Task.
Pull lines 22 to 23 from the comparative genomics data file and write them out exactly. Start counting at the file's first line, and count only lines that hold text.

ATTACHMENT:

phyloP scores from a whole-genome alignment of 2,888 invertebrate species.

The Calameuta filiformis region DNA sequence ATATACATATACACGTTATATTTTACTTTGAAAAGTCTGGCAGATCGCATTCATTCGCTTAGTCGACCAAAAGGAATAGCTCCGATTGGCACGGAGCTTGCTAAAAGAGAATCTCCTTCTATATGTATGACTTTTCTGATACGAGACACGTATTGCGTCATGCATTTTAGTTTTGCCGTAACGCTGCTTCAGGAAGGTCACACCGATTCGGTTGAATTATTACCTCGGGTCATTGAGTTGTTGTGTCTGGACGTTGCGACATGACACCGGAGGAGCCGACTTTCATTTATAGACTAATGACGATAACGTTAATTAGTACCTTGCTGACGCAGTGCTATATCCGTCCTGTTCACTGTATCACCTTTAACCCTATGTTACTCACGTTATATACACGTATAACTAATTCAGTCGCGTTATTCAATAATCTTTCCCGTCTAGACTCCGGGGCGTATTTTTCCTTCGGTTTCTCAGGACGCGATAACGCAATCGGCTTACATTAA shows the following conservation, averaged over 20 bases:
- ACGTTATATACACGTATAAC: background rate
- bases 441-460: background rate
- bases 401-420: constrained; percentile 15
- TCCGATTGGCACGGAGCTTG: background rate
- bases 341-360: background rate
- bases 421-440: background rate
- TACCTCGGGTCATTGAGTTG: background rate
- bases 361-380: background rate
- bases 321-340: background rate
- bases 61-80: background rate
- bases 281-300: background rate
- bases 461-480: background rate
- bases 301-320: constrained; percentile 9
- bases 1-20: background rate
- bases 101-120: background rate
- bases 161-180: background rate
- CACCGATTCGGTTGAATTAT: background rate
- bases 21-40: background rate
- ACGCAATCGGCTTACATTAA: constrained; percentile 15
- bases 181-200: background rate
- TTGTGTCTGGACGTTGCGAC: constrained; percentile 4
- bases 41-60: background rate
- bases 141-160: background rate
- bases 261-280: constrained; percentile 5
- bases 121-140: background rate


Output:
- bases 181-200: background rate
- TTGTGTCTGGACGTTGCGAC: constrained; percentile 4